Packing the Court: The Rise of Judicial Power and the Coming Crisis of the Supreme Court
By James MacGregor Burns
(Penguin Press, 326 pages, $27.95)
In contemporary legal scholarship, few persons on the left question the legitimacy of judicial review. Despite displeasure with certain rulings, liberals rarely challenge the authority of courts to invalidate statutes and executive actions. Their acceptance of the status quo is easy to understand. Since the 1950s, liberal judges have written their policy preferences into several areas of the law, striking down a large body of legislation relating to school prayer, pornography, contraception, abortion, and homosexuality. Ostensibly, the basis for invalidating these laws is their incompatibility with specific constitutional provisions. But a distinctly liberal style of judicial review has emerged, one that exploits more broadly worded provisions and strips elected representatives of their authority to legislate on highly contested cultural issues. This kind of judicial review knows few limits, and given the current political alignments in Washington, liberals are generally sanguine about the future.
To his credit, the distinguished historian James MacGregor Burns is unafraid to question the platitudes of our day and some widely held notions about progressive or “enlightened” jurisprudence. His new book is both a historical survey and an assessment of the extraordinary power that the Supreme Court of the United States now wields. Burns deems that power illegitimate—the justices of the Supreme Court have become de facto “lawgivers”—and he wants to document its origins. He also considers previous attempts to resist it.
As a work of history, Burns’s book is instructive and lively reading. As a polemic against judicial power, however, it suffers from several biases. His criticisms against the high court, for example, could have easily been extended to the current practice of judicial review by several state supreme courts—especially in the Northeast. His failure to extend the critique suggests something about his goals in writing the book and points to several problems in his scholarship. Saying too little about federalism and competing theories of constitutional interpretation, Burns has not engaged his topic fully.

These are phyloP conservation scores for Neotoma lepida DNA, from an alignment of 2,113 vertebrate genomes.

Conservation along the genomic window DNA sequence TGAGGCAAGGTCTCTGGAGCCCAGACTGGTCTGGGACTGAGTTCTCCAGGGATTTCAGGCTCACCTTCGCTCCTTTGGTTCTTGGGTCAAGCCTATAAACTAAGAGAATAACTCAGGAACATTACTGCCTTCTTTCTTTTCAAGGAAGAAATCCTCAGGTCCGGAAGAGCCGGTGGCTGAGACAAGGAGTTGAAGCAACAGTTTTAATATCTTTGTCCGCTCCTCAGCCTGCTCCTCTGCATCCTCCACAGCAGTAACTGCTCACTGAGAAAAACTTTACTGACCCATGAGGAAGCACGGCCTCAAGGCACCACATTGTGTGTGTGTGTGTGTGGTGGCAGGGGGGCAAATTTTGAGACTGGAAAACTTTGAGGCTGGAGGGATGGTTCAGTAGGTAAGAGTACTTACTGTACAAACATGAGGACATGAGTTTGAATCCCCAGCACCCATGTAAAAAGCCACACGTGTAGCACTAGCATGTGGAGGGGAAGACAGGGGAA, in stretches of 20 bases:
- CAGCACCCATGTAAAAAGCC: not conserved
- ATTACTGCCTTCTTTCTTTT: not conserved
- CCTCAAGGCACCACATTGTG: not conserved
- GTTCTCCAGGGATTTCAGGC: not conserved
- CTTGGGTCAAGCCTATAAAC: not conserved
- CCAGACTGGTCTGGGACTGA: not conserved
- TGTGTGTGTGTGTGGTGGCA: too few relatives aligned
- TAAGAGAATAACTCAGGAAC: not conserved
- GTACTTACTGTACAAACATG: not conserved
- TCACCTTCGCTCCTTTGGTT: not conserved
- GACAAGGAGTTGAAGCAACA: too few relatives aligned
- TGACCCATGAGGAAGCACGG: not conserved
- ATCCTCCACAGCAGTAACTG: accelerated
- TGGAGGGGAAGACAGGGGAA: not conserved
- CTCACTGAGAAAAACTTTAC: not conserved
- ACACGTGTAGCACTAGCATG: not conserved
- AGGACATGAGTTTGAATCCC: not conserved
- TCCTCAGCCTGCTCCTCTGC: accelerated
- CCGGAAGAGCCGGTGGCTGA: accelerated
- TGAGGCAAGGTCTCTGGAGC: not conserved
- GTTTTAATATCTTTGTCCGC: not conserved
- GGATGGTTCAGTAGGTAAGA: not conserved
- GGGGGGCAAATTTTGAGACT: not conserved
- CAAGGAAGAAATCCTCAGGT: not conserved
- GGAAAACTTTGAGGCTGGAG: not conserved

From the outset, he insists that the Framers never intended for federal courts to invalidate policies by Congress or the president. His evidence? There is no explicit directive or license in Article III of the Constitution.
Yet the lack of an express warrant in Article III did not prevent Alexander Hamilton from defending judicial review. In Federalist No. 78, he ascribed to the judiciary the task of interpreting laws, including the Constitution, which he designated our “fundamental law.” Thus, if Congress passes a law that conflicts with the Constitution, the latter should take precedence. By itself, judicial review does not imply “a superiority of the judicial to the legislative power.” Nor does it imply anything about how the judiciary—the weakest or “least dangerous” branch of government—might induce Congress (or the president) to comply with its decisions. Hamilton recognized noncompliance as a potential problem, but did not propose any remedy for it, perhaps because he could not conceive of one.
Since Burns sees judicial review as incompatible with the Framers’ commitment to republican government, he must explain how it took root. One villain in his account is John Marshall, chief justice of the United States from 1801 to 1835. In Burns’s judgment, Marshall made an audacious power grab in Marbury v. Madison (1803), when the Supreme Court struck down a portion of the Judiciary Act of 1789.
In justifying the decision, Marshall made arguments similar to Hamilton’s in Federalist No. 78. Burns fails to mention the similarities, and he interprets Marshall’s opinion in Marbury as an assertion of judicial supremacy—the view that the Supreme Court enjoys the final or definitive interpretation of the Constitution (vis-à-vis the other branches of government). Other scholars, however, read Marbury less expansively.